Wouldn't it be nicer if they worked more like Unix pipes, that is, as soon as some data comes out of Node 1 it gets passed onto the next Node and so on. This would have three advantages: (1) you get the first result quicker, (2) you don't use up loads of memory storing all of the intermediate results, (3) you can run things in parallel, e.g. Node 2 could start processing the data from Node 1 immediately, perhaps even on a different computer.
Luckily, there is a neat feature in Python called a generator that allows you to create a pipeline that processes data in parallel. Generators are functions that return a sequence of values. However, unlike just returning a list of values, they only calculate and return the next item in the sequence when requested. One reason this is useful is because the sequence of items could be very large, or even infinite in length. (For a more serious introduction, see David Beazley's talk at PyCon'08, which is the inspiration for this blog post.)
Let's create a pipeline for processing an SDF file that has three nodes: (1) a filter node that looks for the word "ZINC00" in the title of the molecule, (2) a filter node for Tanimoto similarity to a target molecule, (3) an output node that returns the molecule title. (The full program is presented at the end of this post.)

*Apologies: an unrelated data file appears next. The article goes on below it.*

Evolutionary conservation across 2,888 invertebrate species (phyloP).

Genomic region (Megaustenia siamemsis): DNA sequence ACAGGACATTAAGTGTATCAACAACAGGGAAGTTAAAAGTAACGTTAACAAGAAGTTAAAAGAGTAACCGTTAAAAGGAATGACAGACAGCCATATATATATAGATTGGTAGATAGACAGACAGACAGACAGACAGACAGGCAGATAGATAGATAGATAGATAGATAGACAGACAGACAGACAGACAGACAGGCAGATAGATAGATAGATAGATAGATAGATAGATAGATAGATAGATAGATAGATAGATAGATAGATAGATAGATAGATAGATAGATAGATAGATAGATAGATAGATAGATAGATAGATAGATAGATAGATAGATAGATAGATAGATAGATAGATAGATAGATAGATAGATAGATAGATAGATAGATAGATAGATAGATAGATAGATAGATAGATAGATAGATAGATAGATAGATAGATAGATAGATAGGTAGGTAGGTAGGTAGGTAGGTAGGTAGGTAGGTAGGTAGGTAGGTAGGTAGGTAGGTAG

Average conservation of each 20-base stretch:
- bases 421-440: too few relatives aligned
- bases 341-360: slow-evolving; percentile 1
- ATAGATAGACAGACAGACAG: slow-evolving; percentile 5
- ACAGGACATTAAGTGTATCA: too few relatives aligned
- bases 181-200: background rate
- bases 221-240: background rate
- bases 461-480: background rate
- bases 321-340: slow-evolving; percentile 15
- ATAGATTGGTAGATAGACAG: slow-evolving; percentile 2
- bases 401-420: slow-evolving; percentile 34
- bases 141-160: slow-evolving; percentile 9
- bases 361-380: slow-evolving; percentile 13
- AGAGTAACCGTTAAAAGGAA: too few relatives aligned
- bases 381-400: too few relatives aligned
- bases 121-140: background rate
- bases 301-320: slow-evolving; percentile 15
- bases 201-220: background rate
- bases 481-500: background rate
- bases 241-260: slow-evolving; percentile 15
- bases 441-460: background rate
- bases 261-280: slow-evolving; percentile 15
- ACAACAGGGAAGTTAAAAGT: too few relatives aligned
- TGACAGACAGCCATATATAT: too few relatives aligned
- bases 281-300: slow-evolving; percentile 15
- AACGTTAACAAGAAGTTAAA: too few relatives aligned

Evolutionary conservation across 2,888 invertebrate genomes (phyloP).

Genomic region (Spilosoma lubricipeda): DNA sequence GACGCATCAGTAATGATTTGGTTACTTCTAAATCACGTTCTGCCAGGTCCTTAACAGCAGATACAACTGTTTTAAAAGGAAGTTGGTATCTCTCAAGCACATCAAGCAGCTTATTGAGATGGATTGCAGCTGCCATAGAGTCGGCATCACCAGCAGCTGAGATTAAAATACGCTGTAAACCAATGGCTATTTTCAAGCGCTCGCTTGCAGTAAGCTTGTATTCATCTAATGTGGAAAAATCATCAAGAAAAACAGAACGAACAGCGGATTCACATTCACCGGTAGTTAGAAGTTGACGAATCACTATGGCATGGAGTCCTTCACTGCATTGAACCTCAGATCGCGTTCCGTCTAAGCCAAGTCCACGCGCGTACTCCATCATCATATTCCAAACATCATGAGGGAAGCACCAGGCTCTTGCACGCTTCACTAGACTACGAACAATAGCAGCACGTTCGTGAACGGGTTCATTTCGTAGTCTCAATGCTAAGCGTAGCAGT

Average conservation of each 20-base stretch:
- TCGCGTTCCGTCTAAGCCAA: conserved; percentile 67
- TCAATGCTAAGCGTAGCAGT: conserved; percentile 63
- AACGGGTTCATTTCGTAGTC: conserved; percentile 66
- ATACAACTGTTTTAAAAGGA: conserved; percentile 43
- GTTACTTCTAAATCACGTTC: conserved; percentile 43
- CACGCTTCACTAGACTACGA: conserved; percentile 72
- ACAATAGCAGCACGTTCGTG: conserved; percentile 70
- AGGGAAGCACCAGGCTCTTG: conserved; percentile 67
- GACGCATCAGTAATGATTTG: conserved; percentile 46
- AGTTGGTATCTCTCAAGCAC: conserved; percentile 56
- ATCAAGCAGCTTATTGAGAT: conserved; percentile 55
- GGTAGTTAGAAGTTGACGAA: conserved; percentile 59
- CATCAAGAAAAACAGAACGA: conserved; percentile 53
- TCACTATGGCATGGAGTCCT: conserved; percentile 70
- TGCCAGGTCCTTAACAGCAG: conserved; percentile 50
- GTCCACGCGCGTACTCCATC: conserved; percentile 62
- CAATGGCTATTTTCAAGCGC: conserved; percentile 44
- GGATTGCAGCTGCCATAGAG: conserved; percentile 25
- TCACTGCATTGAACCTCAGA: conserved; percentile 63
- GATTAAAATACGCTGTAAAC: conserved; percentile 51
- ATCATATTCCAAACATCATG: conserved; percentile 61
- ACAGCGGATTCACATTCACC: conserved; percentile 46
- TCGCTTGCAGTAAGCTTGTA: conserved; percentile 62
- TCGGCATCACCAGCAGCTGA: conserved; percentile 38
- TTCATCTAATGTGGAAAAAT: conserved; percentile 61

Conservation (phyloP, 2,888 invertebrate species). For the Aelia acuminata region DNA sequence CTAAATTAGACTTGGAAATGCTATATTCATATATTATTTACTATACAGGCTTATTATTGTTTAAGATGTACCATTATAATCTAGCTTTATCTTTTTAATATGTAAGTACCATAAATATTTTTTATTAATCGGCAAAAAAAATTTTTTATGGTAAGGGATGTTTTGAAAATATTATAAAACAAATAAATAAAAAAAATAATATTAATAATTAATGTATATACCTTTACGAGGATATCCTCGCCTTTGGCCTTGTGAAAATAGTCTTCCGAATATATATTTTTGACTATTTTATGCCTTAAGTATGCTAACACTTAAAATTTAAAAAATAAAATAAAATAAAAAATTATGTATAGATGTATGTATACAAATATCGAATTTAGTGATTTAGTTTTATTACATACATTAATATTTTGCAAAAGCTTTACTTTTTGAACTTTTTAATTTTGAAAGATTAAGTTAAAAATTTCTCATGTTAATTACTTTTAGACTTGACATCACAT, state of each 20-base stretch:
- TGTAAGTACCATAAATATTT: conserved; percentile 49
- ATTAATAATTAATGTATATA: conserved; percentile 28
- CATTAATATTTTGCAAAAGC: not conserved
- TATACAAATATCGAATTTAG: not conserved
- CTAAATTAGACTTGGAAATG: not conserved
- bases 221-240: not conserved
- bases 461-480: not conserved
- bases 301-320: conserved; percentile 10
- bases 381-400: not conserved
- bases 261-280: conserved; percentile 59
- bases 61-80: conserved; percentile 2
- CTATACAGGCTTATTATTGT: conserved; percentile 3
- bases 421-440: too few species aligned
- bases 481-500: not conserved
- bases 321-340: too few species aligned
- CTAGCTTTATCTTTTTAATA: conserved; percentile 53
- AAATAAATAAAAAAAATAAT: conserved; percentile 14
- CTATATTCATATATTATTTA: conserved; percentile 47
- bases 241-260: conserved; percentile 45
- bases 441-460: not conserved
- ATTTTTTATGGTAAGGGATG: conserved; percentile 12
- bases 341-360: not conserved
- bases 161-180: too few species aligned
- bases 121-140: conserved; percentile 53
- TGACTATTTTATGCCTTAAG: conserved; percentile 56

# Pipeline Python! pipeline = createpipeline((titlematches, "ZINC00"), (similarto, targetmol, 0.50), (moltotitle,)) # Create an input source dataset = pybel.readfile("sdf", inputfile) # Feed the pipeline results = pipeline(dataset)The variable 'results' is a generator, so nothing actually happens until we request the values returned by the generator...
# Print out each answer as it comes for title in results: print titleThe titles of the molecules found will appear on the screen one by one as they are found, just like in a Unix pipe. Note how easy it is to combine nodes into a pipeline.
Here's the full program:
import re import os import itertools # from cinfony import pybel import pybel def createpipeline(*filters): def pipeline(dataset): piped_data = dataset for filter in filters: piped_data = filter(piped_data, *filter[1:]) return piped_data return pipeline def titlematches(mols, patt): p = re.compile(patt) return (mol for mol in mols if p.search(mol.title)) def similarto(mols, target, cutoff=0.7): target_fp = target.calcfp() return (mol for mol in mols if (mol.calcfp() | target_fp) >= cutoff) def moltotitle(mols): return (mol.title for mol in mols) if __name__ == "__main__": inputfile = os.path.join("..", "face-off", "timing", "3_p0.0.sdf") dataset = pybel.readfile("sdf", inputfile) findtargetmol = createpipeline((titlematches, "ZINC00002647"),) targetmol = findtargetmol(dataset).next() # Pipeline Python! pipeline = createpipeline((titlematches, "ZINC00"), (similarto, targetmol, 0.50), (moltotitle,)) # Create an input source dataset = pybel.readfile("sdf", inputfile) # Feed the pipeline results = pipeline(dataset) # Print out each answer as it comes through the pipeline for title in results: print title
So, if in future someone tells you that Python generators can be used to make a workflow, don't say "I never node that".
Image: Pipeline by Travis S. (CC BY-NC 2.0)